All posts by Helen Lynn

Designing distinctive Raspberry Pi products

Post Syndicated from Helen Lynn original https://www.raspberrypi.org/blog/designing-distinctive-raspberry-pi-products/

If you have one of our official cases, keyboards or mice, or if you’ve visited the Raspberry Pi Store in Cambridge, UK, then you know the work of Kinneir Dufort. Their design has become a part of our brand that’s recognised the world over. Here’s an account from the team there of their work with us.

Over the last six years, our team at Kinneir Dufort have been privileged to support Raspberry Pi in the design and development of many of their products and accessories. 2019 has been another landmark year in the incredible Raspberry Pi story, with the opening of the Raspberry Pi store in February, the launch of the official keyboard and mouse in April, followed by the launch of Raspberry Pi 4 in June.



We first met Eben, Gordon and James in 2013 when we were invited to propose design concepts for an official case for Raspberry Pi Model B. For the KD team, this represented a tremendously exciting opportunity: here was an organisation with a clear purpose, who had already started making waves in the computing and education market, and who saw how design could be a potent ingredient in the presentation and communication of the Raspberry Pi proposition.

Alongside specific design requirements for the Model B case, the early design work also considered the more holistic view of what the 3D design language of Raspberry Pi should be. Working closely with the team, we started to define some key design principles which have remained as foundations for all the products since:

  • Visibility of the board as the “hero” of the product
  • Accessibility to the board, quickly and simply, without tools
  • Adaptability for different uses, including encouragement to “hack” the case
  • Value expressed through low cost and high quality
  • Simplicity of form and detailing
  • Boldness to be unique and distinctively “Raspberry Pi”

Whilst maintaining a core of consistency in the product look and feel, these principles have been applied with different emphases to suit each product’s needs and functions. The Zero case, which started as a provocative “shall we do this?” sketch visual sent to the team by our Senior Designer John Cowan-Hughes after the original case had started to deliver a return on investment, was all about maximum simplicity combined with adaptability via its interchangeable lids.

Photo of three Raspberry Pi Zero cases from three different angles, showing the lid of a closed case, the base of a closed case, and an open case with an apparently floating lid and a Raspberry Pi Zero visible inside.

The ‘levitating lid’ version of the Zero case is not yet publically available

Later, with the 3A+ case, we started with the two-part case simplicity of the Zero case and applied careful detailing to ensure that we could accommodate access to all the connectors without overcomplicating the injection mould tooling. On Raspberry Pi 4, we retained the two-part simplicity in the case, but introduced new details, such as the gloss chamfer around the edge of the case, and additional material thickness and weight to enhance the quality and value for use with Raspberry Pi’s flagship product.

After the success of the KD design work on Raspberry Pi cases, the KD team were asked to develop the official keyboard and mouse. Working closely with the Raspberry Pi team, we explored the potential for adding unique features but, rightly, chose to do the simple things well and to use design to help deliver the quality, value and distinctiveness now integrally associated with Raspberry Pi products. This consistency of visual language, when combined with the Raspberry Pi 4 and its case, has seen the creation of a Raspberry Pi as a new type of deconstructed desktop computer which, in line with Raspberry Pi’s mission, changes the way we think about, and engage with, computers.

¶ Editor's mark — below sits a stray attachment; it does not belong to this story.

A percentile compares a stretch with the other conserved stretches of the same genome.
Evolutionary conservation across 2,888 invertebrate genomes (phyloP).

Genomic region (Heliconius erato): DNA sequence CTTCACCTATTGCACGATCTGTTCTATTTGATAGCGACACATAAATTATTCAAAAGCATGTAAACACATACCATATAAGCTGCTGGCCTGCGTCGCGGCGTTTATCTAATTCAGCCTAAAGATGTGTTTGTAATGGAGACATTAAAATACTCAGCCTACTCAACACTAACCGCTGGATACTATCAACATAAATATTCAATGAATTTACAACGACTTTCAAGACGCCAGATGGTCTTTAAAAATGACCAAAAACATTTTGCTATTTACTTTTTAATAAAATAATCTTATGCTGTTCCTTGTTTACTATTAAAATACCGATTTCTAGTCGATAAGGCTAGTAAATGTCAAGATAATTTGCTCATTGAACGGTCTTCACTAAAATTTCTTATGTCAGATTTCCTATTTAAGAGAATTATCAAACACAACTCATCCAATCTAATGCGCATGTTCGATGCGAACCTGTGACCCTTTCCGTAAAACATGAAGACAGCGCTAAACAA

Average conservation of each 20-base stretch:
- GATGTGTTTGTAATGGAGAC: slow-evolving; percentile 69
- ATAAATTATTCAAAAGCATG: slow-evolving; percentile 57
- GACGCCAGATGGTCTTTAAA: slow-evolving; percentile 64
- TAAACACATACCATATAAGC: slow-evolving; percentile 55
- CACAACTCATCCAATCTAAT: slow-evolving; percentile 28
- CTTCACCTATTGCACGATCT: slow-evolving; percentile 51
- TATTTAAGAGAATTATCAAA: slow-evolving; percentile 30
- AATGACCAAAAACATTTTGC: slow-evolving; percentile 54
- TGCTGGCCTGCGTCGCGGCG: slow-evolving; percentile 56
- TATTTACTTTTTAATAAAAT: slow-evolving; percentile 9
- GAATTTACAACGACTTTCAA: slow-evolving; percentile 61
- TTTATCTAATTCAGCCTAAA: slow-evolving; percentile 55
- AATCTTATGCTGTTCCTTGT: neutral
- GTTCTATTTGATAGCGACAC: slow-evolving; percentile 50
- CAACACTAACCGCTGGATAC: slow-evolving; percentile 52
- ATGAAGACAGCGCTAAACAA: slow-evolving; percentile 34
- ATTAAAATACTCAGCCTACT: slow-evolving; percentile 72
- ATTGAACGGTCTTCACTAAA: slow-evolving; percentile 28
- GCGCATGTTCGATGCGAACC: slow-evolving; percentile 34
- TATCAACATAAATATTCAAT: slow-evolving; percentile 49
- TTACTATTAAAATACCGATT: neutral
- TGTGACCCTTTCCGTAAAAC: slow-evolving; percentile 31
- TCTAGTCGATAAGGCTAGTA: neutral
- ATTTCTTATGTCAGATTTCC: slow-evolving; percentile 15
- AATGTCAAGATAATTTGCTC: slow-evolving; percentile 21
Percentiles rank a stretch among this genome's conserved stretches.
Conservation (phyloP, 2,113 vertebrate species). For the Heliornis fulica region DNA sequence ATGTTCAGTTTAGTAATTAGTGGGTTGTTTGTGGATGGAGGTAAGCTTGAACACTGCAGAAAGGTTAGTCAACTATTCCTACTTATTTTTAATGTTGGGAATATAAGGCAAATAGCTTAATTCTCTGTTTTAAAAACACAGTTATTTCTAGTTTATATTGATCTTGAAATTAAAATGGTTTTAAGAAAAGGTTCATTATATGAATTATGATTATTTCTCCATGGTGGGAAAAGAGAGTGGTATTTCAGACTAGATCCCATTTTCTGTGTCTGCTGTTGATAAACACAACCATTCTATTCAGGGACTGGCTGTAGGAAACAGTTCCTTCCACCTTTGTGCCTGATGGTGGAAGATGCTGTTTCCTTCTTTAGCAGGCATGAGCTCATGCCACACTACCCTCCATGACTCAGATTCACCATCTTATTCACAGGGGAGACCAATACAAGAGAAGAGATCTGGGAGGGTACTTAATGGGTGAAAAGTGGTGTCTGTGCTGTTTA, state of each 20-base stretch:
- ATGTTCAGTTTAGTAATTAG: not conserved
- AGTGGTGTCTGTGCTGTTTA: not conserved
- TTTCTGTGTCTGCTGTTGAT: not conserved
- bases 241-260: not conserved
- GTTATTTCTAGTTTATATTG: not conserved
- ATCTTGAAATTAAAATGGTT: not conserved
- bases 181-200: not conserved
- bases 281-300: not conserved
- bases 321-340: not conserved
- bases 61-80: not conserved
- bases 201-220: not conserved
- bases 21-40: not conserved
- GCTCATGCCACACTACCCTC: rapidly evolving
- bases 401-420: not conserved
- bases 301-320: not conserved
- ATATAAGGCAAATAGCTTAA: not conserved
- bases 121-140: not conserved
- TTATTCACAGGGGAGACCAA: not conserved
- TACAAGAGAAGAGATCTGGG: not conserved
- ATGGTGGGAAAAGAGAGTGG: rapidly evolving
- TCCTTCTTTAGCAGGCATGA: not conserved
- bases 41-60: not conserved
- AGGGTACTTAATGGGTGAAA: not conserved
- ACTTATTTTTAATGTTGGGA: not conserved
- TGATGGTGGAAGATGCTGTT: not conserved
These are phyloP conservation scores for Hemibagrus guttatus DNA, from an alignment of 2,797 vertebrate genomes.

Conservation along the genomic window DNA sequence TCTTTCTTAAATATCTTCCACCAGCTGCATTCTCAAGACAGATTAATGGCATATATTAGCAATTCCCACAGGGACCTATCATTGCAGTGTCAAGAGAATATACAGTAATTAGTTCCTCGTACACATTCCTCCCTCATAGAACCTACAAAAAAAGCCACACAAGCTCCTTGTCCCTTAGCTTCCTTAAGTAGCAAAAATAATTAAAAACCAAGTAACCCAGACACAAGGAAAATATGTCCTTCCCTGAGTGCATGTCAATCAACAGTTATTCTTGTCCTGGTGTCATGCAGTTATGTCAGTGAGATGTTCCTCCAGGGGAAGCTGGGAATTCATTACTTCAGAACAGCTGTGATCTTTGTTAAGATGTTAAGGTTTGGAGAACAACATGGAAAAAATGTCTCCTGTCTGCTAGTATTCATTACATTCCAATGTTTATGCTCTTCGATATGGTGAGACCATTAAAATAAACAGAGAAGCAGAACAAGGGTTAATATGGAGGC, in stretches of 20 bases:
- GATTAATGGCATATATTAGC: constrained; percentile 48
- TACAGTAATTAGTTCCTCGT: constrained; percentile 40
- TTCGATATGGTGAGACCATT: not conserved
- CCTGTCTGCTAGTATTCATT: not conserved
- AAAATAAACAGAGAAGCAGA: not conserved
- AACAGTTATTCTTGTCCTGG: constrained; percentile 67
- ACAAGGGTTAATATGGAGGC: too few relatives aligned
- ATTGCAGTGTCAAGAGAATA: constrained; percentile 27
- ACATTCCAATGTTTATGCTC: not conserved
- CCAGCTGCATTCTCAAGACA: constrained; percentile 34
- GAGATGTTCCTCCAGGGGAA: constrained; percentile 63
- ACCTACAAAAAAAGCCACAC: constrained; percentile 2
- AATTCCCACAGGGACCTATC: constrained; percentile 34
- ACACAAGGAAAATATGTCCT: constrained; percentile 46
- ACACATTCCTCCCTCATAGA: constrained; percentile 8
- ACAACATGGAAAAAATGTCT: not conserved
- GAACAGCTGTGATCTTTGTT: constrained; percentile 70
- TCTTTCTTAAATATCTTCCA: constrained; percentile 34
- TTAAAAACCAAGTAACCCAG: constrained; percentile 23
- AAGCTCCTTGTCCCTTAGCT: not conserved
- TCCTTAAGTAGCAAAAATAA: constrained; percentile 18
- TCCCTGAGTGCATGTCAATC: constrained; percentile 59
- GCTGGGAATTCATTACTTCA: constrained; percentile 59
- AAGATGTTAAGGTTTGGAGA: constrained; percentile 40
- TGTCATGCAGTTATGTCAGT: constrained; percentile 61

The launch of the Cambridge store in February – another bold Raspberry Pi move which we were also delighted to support in the early planning and design stages – provides a comprehensive view of how all the design elements work together to support the communication of the Raspberry Pi message. Great credit should go to the in-house Raspberry Pi design team for their work in the development and implementation of the visual language of the brand, so beautifully evident in the store.

Small tabletop model of the side walls, rear walls, front windows, and floor of the Raspberry Pi Store. The model is annotated with handwritten Post-It notes in a variety of colours.

An early sketch model of the Raspberry Pi Store

In terms of process, at KD we start with a brief – typically discussed verbally with the Raspberry Pi team – which we translate into key objectives and required features. From there, we generally start to explore ideas with sketches and basic mock-ups, progressively reviewing, testing and iterating the concepts.

Top-down photo of a desk covered with white paper on which are a couple of Raspberry Pis and several cases. The hands of someone sketching red and white cases on the paper are visible. Also visible are the hands of someone measuring something with digital calipers, beside a laptop on the screen of which is a CAD model of a Raspberry Pi case.

Sketching and modelling and reviewing

For evaluating designs for products such as the cases, keyboard and mouse, we make considerable use of our in-house 3D printing resources and prototyping team. These often provide a great opportunity for the Raspberry Pi team to get hands on with the design – most notably when Eben took a hacksaw to one of our lovingly prepared 3D-printed prototypes!

Phone photo of Eben sitting at a desk and hacksawing a white 3D-printed prototype Raspberry Pi case